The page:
• Italiano
Sandals mark the crime scene, Saturday, Aug. 13, 2016, not far from the Al-Furqan Jame Masjid Mosque in the Ozone Park neighborhood of Queens, New York, where the leader of a New York City mosque has been fatally shot and an associate has been wounded in a brazen daylight attack. (ANSA/AP Photo/Craig Ruttle)

Approached from behind and shot in the head without a word. That is how the “imam of the mosque of Ozone Park in Queens, New York, and his assistant dies. It was reported by the police, which reconstructed the dynamics of the murder. An action that, according to the local Muslim community, is clearly linked to a hate crime. According to some people, we should blame Donald Trump and his rhetoric, which has given rise to a veritable wave of Islamophobia.

Hundreds of people gathered near the crime scene to demand justice for the imam Maulama Akonjee and his assistant, Thara Uddin. The two victims, dressed in Muslim clothes, were attacked from behind, with no opportunity to defend themselves or escape. Akonjee, 55 and father of three children, had been a respectable religious leader ever since his arrival to New York from Bangladesh (less than two years ago). His assistant died a few hours later in a hospital.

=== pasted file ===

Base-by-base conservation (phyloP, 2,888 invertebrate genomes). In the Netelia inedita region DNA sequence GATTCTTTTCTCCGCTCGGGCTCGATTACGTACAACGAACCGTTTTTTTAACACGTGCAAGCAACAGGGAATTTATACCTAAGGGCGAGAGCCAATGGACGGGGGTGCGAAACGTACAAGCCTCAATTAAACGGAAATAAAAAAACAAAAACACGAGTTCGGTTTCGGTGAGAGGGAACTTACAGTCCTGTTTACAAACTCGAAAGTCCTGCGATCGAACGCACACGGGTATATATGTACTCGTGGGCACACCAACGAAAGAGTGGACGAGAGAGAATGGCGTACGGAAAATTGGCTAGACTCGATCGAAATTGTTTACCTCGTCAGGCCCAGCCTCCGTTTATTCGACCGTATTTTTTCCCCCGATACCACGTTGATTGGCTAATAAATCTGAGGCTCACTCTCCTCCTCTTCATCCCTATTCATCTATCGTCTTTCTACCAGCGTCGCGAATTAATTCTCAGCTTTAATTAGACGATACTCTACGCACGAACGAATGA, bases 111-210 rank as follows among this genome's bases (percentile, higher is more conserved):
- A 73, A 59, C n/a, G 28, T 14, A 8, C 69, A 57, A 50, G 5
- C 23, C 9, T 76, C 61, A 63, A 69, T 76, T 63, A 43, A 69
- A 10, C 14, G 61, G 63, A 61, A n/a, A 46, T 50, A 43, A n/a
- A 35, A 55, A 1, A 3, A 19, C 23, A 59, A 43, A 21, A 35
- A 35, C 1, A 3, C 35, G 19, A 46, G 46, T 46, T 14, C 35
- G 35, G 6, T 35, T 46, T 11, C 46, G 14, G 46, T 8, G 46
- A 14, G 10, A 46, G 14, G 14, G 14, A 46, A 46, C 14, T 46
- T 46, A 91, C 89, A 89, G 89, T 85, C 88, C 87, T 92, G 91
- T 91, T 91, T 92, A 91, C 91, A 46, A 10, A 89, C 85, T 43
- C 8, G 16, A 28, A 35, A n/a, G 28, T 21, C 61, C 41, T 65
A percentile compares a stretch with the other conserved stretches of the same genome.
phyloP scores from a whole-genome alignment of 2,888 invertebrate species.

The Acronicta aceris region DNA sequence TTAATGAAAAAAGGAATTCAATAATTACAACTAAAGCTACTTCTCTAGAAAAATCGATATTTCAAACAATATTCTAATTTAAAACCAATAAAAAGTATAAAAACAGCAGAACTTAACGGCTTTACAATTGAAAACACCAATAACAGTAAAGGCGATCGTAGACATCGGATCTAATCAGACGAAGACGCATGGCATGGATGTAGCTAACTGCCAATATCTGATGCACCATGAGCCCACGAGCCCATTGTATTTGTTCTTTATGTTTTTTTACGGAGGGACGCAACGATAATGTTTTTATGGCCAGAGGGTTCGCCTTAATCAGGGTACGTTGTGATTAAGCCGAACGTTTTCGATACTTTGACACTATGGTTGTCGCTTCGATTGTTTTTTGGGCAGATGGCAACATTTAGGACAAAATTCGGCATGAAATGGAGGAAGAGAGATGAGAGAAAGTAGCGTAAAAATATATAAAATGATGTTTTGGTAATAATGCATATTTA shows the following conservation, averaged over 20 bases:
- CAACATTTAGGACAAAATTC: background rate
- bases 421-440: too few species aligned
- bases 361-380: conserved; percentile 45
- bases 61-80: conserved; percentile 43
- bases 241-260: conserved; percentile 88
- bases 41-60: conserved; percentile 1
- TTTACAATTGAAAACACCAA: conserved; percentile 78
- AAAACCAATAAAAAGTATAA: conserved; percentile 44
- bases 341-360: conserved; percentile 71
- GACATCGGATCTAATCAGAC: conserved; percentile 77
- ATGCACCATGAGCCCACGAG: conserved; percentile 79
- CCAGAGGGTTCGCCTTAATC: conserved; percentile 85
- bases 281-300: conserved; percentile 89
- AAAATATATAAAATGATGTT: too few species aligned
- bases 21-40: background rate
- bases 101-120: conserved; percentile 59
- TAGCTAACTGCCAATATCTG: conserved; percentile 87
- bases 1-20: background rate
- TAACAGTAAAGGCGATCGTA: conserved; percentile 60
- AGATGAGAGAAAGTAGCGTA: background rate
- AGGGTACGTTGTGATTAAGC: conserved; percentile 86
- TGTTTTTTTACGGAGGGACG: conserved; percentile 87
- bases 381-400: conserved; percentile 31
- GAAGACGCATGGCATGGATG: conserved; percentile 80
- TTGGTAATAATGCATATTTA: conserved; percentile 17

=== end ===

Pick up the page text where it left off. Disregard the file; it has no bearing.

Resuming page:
The vigil organized in the evening was attended also by Sarah Sayeed – staff member of Bill de Blasio, the mayor of New York – who is Director of Community Partnership. “I understand the anger, but it is important to conduct a thorough investigation,” said Sayeed, trying to calm tensions, which have skyrocketed.

The Muslim community of New York cannot accept the preliminary police track that would lead to the hypothesis of a robbery gone bad. “There is nothing in the preliminary investigation indicating that they have been attacked because of their faith”, underlines the deputy inspector of the New York Police Department, Henry Sautner.

Now, Muslim citizens are asking to treat this murder as a hate crime. It was an “attack against our religion,” says Khaled Rahman, a resident in the area. “We want justice,” read the banners waved during the vigil, where different religious communities gathered to discuss the case.

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